Monday, June 28, 2010

And Now in Superfast Mode, Sans Pants

I took drama classes in high school. Every year we put on four shows, and one of them was usually a one-act festival in which we’d present eight to ten short plays, chosen or written by student directors, over three days.

With this many plays rehearsing and running at once, pretty much everyone who wanted to act got to be in a show. Male actors were in especially short supply, since a lot of high school boys feel that theater is incompatible with their developing machismo and three carefully cultivated beard hairs.


That is how Wesley* ended up in the tutu.

One of the student directors had picked a show called “15-Minute Hamlet,” which is exactly what it sounds like—Shakespeare’s tragic masterpiece, edited to 15 minutes by Tom Stoppard. Since its source material was written in an era when all women on stage were played by men anyway, this show had two female parts and about ten male ones. On account of the beard scarcity problem, however, our director decided to switch the roles. Voila! The play was a perfect fit for high school, requiring only two guys (Ophelia and Queen Gertrude) and a whole bunch of girls (Hamlet, King Claudius, Rosencrantz, Guildenstern, Fortinbras, etc.).

The director thought this gender arrangement might be confusing for the audience, though, so all the actors wore large, reflective versions of the “male” and “female” symbols around their necks on stage.

That is how I, Hamlet, ended up sitting in a park wrapping aluminum foil around a circle-and-arrow “male” icon two feet across.

After a couple weeks of rehearsals, the show was shaping up well. We definitely had the best props that would be appearing on stage that spring, including a fully operational SuperSoaker, a Styrofoam head, and a plastic sword that made battle noises. All the girls wore simple, all-black costumes to facilitate changing between characters, while Ophelia sported a floor-length purple gown and Gertrude complimented his goatee with a delicate pink leotard and tutu.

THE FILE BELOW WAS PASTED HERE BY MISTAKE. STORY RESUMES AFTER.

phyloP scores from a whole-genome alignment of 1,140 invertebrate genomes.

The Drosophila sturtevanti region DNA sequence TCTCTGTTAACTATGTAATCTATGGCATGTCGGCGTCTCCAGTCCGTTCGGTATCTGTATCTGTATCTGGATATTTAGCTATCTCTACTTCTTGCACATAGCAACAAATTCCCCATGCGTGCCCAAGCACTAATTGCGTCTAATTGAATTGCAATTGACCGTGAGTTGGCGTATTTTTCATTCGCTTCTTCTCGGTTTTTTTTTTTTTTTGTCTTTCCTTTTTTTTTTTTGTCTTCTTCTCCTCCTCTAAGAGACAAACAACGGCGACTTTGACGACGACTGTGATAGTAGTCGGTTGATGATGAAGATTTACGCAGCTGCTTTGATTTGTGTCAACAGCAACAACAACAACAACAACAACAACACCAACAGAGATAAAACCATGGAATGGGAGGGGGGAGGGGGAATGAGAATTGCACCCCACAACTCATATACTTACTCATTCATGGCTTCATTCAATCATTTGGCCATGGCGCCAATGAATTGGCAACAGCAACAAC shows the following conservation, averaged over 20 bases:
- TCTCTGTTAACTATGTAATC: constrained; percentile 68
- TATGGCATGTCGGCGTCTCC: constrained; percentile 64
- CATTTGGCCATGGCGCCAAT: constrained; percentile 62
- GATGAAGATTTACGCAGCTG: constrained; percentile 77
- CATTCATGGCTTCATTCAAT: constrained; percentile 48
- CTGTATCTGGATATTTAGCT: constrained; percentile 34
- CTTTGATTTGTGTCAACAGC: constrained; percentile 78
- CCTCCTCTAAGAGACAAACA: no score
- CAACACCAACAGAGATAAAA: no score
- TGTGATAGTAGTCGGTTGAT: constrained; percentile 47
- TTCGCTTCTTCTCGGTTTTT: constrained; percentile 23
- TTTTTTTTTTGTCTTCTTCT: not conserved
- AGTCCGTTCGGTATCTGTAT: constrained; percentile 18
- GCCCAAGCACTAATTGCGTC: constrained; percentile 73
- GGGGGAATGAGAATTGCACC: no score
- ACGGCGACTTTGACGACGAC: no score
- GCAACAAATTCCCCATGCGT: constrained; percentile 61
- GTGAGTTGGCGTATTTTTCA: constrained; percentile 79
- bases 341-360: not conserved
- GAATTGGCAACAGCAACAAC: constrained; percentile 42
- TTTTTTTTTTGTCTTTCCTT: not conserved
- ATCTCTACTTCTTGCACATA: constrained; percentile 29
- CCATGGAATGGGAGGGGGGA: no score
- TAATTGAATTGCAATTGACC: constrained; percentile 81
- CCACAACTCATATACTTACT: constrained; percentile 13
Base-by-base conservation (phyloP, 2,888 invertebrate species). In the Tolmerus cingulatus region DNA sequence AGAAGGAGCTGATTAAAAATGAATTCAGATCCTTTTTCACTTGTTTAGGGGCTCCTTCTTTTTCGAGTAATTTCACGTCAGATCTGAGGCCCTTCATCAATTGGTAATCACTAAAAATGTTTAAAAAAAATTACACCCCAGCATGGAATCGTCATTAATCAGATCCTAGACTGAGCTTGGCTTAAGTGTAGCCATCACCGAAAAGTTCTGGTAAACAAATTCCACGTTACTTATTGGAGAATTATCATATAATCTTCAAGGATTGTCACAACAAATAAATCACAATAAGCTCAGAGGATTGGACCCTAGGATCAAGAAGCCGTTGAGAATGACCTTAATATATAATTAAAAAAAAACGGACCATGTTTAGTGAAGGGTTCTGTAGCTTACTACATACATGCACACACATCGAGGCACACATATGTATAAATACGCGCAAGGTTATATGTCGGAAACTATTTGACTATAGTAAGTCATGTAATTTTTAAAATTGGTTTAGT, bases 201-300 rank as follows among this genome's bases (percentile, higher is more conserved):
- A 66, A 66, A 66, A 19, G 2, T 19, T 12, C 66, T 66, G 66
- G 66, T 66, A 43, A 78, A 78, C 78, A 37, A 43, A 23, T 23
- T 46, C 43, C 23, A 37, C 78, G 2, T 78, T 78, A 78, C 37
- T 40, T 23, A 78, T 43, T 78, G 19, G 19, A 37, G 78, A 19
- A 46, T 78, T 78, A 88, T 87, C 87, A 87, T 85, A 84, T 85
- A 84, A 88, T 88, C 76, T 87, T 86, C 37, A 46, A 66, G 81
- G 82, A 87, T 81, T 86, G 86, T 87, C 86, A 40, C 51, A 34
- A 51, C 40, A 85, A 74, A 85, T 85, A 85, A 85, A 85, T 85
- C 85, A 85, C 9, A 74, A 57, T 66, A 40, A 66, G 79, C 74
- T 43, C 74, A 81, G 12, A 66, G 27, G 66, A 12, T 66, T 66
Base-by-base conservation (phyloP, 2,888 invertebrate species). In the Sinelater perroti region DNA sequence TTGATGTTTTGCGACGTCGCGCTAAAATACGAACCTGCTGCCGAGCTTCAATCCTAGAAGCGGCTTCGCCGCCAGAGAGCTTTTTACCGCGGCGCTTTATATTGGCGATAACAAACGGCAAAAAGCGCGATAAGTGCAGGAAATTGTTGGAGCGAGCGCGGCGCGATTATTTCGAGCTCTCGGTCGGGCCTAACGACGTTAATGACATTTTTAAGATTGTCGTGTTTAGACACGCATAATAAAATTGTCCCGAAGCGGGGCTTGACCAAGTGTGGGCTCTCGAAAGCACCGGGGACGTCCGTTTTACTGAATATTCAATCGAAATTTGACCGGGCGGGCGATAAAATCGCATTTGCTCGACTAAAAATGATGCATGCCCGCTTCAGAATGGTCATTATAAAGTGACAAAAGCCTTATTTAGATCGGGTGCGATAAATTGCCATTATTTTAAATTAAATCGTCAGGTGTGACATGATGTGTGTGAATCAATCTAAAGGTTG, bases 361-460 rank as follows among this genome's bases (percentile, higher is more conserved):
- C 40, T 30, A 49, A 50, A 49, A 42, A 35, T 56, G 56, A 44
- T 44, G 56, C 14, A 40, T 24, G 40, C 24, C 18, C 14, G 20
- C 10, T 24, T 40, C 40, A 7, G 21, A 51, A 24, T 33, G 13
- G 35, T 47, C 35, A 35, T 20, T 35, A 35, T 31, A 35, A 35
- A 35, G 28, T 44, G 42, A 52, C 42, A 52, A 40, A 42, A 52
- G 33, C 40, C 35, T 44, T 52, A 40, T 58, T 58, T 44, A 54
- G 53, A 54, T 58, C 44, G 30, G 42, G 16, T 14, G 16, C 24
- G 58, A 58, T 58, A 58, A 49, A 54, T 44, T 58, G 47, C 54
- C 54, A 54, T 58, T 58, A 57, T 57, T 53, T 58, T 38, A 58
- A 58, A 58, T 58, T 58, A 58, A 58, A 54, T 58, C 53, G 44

Finally our director, Brandon, brought the last portion of our costumes: brand-new sparkly boxer shorts. These were for the last two minutes of the play—a superfast remix of the whole story, presented with the actors’ pants around our ankles.

That is how my high school career ended up containing this moment:


Surprisingly, we did not suffer any wardrobe malfunctions during the performance—which is to say that all the clothes intended to come off came off, and mercifully the ones intended to stay on stayed on.

However, Brandon had purchased our decorative drawers with his own money, and he wanted them back after the show. We had all been strictly admonished to wear at least five pair of under-underwear with, preferably, a generous layer of Scotchgard, and to finish off a gallon of Tide on the garments before returning them.

Once the show finished, though, I didn’t really have a chance to see the director to give my costume back. We didn’t have any classes together, since I was a sophomore and he was a senior. We didn’t hang out, since I spent my discretionary time in the chemistry classroom playing with the model carbon atoms. We didn’t have any mutual friends, again because of the carbon atoms thing. My only choice was to return Brandon’s boxer shorts via the drama teacher.


An approximate script of this conversation:

Me: Hi Mrs. Schmidt. You know how I was in a show last week? With costumes? Well, Brandon was directing it, and he bought the costumes. And he wanted them back. So here’s my costume. It’s these boxers that were a costume for a play. Can you give these costume boxers back to Brandon? ‘Cause they’re his. No! Well, yes. But only because of the play, since they were a costume. In a play. Did I mention these boxers of Brandon’s that I have were a costume in a play, which is why I have his boxers, because of the play and the costume? Please?

Mrs. Schmidt:

And that is how I ended up never looking my drama teacher in the eye again.


*Names have been changed in case anyone’s online banking security question was “What abbreviated play required you to take off your pants in high school?”

2 comments:

  1. /delightful! Does Tina Fey know your work yet? Bill Grandey

    ReplyDelete
  2. Funny, it seems like everyone in my family is trying to get her attention at the moment.

    ReplyDelete

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